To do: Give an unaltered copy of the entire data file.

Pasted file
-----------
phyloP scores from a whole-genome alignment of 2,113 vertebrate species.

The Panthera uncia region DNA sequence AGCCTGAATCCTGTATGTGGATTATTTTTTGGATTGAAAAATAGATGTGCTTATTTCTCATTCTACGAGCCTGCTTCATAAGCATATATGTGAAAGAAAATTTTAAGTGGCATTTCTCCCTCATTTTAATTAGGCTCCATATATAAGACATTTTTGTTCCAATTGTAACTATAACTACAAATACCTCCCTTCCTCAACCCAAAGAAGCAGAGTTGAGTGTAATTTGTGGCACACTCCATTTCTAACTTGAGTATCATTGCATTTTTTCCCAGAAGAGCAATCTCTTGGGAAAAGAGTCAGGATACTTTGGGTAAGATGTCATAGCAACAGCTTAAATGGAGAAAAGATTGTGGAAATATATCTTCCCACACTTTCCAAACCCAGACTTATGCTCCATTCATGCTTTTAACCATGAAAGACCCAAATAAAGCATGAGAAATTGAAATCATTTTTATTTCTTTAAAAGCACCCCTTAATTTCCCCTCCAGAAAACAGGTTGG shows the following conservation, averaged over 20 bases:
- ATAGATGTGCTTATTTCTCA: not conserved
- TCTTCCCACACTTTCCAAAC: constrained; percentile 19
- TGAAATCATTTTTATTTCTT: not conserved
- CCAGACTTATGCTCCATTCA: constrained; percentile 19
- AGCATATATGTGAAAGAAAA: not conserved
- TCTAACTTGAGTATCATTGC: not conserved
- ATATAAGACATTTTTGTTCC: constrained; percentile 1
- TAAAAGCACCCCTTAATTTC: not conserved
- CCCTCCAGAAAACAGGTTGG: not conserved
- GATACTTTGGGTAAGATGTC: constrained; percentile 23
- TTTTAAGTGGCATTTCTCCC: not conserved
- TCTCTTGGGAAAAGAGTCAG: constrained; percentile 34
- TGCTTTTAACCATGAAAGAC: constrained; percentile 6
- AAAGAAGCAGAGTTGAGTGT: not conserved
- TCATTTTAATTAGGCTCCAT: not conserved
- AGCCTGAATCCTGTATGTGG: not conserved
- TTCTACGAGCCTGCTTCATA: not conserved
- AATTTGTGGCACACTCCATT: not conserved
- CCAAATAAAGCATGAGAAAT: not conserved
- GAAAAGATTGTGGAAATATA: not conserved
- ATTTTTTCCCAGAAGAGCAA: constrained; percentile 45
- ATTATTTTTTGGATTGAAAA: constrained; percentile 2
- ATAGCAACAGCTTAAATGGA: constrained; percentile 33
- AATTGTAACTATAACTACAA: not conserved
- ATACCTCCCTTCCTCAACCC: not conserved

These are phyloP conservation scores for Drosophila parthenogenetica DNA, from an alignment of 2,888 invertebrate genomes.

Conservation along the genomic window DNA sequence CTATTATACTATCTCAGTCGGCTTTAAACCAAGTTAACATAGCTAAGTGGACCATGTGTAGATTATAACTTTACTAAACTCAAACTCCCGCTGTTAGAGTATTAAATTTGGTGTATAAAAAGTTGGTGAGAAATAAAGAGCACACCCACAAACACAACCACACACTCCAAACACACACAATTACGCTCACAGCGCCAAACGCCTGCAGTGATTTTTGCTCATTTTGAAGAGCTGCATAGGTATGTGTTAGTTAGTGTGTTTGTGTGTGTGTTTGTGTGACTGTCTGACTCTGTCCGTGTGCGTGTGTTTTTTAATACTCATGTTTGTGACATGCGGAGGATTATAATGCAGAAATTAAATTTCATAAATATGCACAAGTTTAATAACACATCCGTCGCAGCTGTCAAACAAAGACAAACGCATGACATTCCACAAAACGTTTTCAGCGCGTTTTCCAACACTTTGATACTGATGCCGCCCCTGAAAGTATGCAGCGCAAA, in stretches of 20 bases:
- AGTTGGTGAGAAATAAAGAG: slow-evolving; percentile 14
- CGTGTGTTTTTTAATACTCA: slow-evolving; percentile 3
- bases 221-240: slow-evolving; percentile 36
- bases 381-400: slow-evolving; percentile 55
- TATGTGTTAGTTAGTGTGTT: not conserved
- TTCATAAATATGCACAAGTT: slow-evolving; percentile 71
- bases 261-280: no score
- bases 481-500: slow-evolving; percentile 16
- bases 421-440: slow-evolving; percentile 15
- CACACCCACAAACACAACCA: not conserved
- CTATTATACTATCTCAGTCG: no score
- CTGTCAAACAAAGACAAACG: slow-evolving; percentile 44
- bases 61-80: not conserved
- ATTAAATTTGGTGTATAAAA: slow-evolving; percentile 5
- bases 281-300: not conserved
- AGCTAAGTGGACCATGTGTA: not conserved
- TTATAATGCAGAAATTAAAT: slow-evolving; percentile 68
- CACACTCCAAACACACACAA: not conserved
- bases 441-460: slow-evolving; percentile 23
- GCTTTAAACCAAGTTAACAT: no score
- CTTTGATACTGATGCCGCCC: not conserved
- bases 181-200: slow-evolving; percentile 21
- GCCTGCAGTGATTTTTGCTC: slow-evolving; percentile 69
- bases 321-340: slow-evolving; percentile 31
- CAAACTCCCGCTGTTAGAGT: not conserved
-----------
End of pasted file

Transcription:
phyloP scores from a whole-genome alignment of 2,113 vertebrate species.

The Panthera uncia region DNA sequence AGCCTGAATCCTGTATGTGGATTATTTTTTGGATTGAAAAATAGATGTGCTTATTTCTCATTCTACGAGCCTGCTTCATAAGCATATATGTGAAAGAAAATTTTAAGTGGCATTTCTCCCTCATTTTAATTAGGCTCCATATATAAGACATTTTTGTTCCAATTGTAACTATAACTACAAATACCTCCCTTCCTCAACCCAAAGAAGCAGAGTTGAGTGTAATTTGTGGCACACTCCATTTCTAACTTGAGTATCATTGCATTTTTTCCCAGAAGAGCAATCTCTTGGGAAAAGAGTCAGGATACTTTGGGTAAGATGTCATAGCAACAGCTTAAATGGAGAAAAGATTGTGGAAATATATCTTCCCACACTTTCCAAACCCAGACTTATGCTCCATTCATGCTTTTAACCATGAAAGACCCAAATAAAGCATGAGAAATTGAAATCATTTTTATTTCTTTAAAAGCACCCCTTAATTTCCCCTCCAGAAAACAGGTTGG shows the following conservation, averaged over 20 bases:
- ATAGATGTGCTTATTTCTCA: not conserved
- TCTTCCCACACTTTCCAAAC: constrained; percentile 19
- TGAAATCATTTTTATTTCTT: not conserved
- CCAGACTTATGCTCCATTCA: constrained; percentile 19
- AGCATATATGTGAAAGAAAA: not conserved
- TCTAACTTGAGTATCATTGC: not conserved
- ATATAAGACATTTTTGTTCC: constrained; percentile 1
- TAAAAGCACCCCTTAATTTC: not conserved
- CCCTCCAGAAAACAGGTTGG: not conserved
- GATACTTTGGGTAAGATGTC: constrained; percentile 23
- TTTTAAGTGGCATTTCTCCC: not conserved
- TCTCTTGGGAAAAGAGTCAG: constrained; percentile 34
- TGCTTTTAACCATGAAAGAC: constrained; percentile 6
- AAAGAAGCAGAGTTGAGTGT: not conserved
- TCATTTTAATTAGGCTCCAT: not conserved
- AGCCTGAATCCTGTATGTGG: not conserved
- TTCTACGAGCCTGCTTCATA: not conserved
- AATTTGTGGCACACTCCATT: not conserved
- CCAAATAAAGCATGAGAAAT: not conserved
- GAAAAGATTGTGGAAATATA: not conserved
- ATTTTTTCCCAGAAGAGCAA: constrained; percentile 45
- ATTATTTTTTGGATTGAAAA: constrained; percentile 2
- ATAGCAACAGCTTAAATGGA: constrained; percentile 33
- AATTGTAACTATAACTACAA: not conserved
- ATACCTCCCTTCCTCAACCC: not conserved

These are phyloP conservation scores for Drosophila parthenogenetica DNA, from an alignment of 2,888 invertebrate genomes.

Conservation along the genomic window DNA sequence CTATTATACTATCTCAGTCGGCTTTAAACCAAGTTAACATAGCTAAGTGGACCATGTGTAGATTATAACTTTACTAAACTCAAACTCCCGCTGTTAGAGTATTAAATTTGGTGTATAAAAAGTTGGTGAGAAATAAAGAGCACACCCACAAACACAACCACACACTCCAAACACACACAATTACGCTCACAGCGCCAAACGCCTGCAGTGATTTTTGCTCATTTTGAAGAGCTGCATAGGTATGTGTTAGTTAGTGTGTTTGTGTGTGTGTTTGTGTGACTGTCTGACTCTGTCCGTGTGCGTGTGTTTTTTAATACTCATGTTTGTGACATGCGGAGGATTATAATGCAGAAATTAAATTTCATAAATATGCACAAGTTTAATAACACATCCGTCGCAGCTGTCAAACAAAGACAAACGCATGACATTCCACAAAACGTTTTCAGCGCGTTTTCCAACACTTTGATACTGATGCCGCCCCTGAAAGTATGCAGCGCAAA, in stretches of 20 bases:
- AGTTGGTGAGAAATAAAGAG: slow-evolving; percentile 14
- CGTGTGTTTTTTAATACTCA: slow-evolving; percentile 3
- bases 221-240: slow-evolving; percentile 36
- bases 381-400: slow-evolving; percentile 55
- TATGTGTTAGTTAGTGTGTT: not conserved
- TTCATAAATATGCACAAGTT: slow-evolving; percentile 71
- bases 261-280: no score
- bases 481-500: slow-evolving; percentile 16
- bases 421-440: slow-evolving; percentile 15
- CACACCCACAAACACAACCA: not conserved
- CTATTATACTATCTCAGTCG: no score
- CTGTCAAACAAAGACAAACG: slow-evolving; percentile 44
- bases 61-80: not conserved
- ATTAAATTTGGTGTATAAAA: slow-evolving; percentile 5
- bases 281-300: not conserved
- AGCTAAGTGGACCATGTGTA: not conserved
- TTATAATGCAGAAATTAAAT: slow-evolving; percentile 68
- CACACTCCAAACACACACAA: not conserved
- bases 441-460: slow-evolving; percentile 23
- GCTTTAAACCAAGTTAACAT: no score
- CTTTGATACTGATGCCGCCC: not conserved
- bases 181-200: slow-evolving; percentile 21
- GCCTGCAGTGATTTTTGCTC: slow-evolving; percentile 69
- bases 321-340: slow-evolving; percentile 31
- CAAACTCCCGCTGTTAGAGT: not conserved